Sexual orientation and gender differentially influence treatment utilization, particularly among those who do not have a diagnosed disorder but perceive a need for treatment. Diagnostic criteria appear to be less relevant to understanding treatment use among sexual minorities.
Epidemiological studies have shown higher prevalences of alcohol and drug disorders in some sexual minority populations (1-7). Similarly, the prevalence of some commonly occurring psychiatric disorders appears to be elevated within sexual minorities (3,8,9 ). However, it is not clear whether sexual minorities also have higher rates of treatment seeking for these disorders, as compared with heterosexuals. Prior research has shown that lesbian and bisexual women have higher rates of help-seeking for alcohol problems, even among those with lower levels of alcohol-related problems (4,10,11). Similarly, studies have shown that lesbians tend to utilize mental health services at higher rates as compared with heterosexual women (12).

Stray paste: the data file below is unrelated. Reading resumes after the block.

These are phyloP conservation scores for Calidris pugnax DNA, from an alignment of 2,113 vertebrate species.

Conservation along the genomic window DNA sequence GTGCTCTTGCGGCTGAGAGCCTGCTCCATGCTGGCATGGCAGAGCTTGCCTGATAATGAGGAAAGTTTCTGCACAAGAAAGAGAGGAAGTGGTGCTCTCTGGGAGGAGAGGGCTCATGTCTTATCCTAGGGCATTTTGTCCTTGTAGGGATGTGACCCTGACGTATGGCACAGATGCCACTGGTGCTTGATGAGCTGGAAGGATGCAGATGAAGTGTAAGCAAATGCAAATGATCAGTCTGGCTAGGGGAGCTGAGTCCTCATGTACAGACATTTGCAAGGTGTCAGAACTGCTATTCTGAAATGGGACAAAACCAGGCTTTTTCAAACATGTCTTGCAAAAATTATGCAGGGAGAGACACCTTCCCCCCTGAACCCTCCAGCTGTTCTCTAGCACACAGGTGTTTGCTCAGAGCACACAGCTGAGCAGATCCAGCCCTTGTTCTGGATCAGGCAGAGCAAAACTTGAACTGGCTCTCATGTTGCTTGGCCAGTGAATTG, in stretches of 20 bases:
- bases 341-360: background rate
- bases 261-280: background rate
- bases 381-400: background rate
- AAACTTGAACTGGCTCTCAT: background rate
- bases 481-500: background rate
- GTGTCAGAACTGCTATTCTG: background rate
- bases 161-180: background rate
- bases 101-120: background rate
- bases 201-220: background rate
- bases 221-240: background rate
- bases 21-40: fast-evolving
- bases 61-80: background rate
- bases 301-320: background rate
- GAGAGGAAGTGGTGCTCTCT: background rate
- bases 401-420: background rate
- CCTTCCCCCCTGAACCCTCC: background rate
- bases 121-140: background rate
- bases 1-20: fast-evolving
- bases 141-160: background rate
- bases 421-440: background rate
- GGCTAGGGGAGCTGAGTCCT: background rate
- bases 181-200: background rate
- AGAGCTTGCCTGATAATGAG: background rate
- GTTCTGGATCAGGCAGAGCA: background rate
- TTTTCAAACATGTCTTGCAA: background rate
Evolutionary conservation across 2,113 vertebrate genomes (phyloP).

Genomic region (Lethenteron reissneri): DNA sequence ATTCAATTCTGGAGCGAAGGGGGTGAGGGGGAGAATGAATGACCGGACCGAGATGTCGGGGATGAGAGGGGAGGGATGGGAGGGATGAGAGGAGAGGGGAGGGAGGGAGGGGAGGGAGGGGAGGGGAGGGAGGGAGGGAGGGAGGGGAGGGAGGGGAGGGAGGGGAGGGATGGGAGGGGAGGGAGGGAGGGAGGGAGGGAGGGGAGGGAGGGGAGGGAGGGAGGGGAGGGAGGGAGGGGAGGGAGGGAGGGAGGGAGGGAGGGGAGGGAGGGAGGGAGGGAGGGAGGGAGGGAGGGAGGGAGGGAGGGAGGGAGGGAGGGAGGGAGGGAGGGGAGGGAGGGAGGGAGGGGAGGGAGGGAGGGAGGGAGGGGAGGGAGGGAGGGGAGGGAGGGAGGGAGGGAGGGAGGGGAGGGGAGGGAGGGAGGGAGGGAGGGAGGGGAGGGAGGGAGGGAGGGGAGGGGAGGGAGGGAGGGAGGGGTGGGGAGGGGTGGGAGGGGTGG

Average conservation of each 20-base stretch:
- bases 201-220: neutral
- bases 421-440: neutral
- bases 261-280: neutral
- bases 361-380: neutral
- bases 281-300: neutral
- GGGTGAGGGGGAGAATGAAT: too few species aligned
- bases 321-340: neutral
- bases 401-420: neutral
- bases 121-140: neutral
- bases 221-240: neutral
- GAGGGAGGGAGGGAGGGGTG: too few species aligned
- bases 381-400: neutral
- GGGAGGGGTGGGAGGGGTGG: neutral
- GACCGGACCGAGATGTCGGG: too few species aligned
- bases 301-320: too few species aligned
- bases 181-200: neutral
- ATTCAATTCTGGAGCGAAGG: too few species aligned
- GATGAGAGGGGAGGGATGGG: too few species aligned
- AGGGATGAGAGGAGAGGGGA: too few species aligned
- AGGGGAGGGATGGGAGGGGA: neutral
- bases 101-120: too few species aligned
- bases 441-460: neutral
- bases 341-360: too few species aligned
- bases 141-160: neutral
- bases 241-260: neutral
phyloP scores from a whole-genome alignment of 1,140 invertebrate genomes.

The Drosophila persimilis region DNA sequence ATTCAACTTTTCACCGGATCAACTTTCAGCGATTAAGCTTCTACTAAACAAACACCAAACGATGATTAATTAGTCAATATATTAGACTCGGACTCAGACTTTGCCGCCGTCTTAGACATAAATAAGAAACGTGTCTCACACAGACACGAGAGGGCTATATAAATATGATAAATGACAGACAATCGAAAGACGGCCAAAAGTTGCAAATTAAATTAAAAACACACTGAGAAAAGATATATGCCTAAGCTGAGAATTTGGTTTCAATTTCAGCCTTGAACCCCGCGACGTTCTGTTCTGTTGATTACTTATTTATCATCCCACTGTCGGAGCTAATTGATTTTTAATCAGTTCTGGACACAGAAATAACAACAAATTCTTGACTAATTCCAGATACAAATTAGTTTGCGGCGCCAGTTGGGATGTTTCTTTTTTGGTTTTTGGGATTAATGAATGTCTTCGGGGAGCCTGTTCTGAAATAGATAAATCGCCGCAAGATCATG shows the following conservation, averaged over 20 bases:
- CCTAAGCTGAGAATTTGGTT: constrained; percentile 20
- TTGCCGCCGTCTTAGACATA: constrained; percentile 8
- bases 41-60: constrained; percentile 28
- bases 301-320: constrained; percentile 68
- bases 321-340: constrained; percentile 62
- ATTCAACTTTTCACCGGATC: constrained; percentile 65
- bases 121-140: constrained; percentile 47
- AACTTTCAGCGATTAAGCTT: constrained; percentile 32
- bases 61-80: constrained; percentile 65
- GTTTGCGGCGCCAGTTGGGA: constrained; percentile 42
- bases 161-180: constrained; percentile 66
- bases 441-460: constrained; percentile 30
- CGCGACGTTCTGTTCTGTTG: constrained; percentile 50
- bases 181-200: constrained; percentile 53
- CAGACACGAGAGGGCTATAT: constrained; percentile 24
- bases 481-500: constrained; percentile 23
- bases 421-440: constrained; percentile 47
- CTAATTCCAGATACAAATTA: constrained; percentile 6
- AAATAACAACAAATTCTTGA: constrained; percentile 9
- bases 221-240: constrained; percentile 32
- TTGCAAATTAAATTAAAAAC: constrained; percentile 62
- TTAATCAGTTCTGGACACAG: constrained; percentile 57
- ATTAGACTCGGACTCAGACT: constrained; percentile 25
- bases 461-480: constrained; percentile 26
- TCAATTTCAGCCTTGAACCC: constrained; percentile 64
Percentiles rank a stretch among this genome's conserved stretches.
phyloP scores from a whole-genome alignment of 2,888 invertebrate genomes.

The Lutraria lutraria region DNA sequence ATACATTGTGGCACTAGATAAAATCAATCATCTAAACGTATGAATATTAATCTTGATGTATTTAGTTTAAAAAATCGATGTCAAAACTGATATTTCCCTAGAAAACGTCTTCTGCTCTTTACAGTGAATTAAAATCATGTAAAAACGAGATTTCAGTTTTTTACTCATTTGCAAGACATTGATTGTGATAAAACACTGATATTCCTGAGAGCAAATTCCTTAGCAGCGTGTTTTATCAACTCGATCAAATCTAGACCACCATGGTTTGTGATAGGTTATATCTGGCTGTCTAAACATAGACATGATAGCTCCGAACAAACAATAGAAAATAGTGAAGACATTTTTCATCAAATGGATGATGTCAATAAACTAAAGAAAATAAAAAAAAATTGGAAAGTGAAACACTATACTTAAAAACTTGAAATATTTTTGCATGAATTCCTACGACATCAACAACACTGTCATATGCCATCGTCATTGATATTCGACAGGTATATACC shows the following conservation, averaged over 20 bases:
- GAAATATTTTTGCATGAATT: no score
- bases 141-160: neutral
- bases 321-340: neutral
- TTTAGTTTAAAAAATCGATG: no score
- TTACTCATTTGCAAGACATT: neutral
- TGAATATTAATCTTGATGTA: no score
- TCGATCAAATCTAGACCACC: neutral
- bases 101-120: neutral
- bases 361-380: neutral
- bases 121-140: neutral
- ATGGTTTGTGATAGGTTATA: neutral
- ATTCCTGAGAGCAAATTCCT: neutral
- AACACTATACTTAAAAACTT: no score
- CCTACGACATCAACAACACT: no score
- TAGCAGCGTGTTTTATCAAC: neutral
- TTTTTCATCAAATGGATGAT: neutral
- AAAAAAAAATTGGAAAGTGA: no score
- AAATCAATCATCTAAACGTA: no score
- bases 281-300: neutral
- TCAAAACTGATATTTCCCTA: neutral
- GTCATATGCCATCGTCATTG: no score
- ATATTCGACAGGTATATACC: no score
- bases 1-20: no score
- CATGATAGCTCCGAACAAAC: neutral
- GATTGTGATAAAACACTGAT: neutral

Cochran and Mays (13) found that men and women who reported same-gender sex partners were more likely than their respective counterparts to have sought mental health/substance abuse services in the past year. However, a study of gay men in Geneva showed that nearly half of those with a psychiatric disorder (including substance use) had never sought treatment, comparable to rates found in other general population studies (14). In contrast, studies with treatment samples have shown more severe substance use problems and higher rates of psychiatric treatment among sexual minorities compared with heterosexuals in substance abuse treatment (15). But clinical studies with targeted sub-groups, such as gay men who are methamphetamine users, may show elevated levels of psychopathology as compared with population-based samples of sexual minorities (16, 17).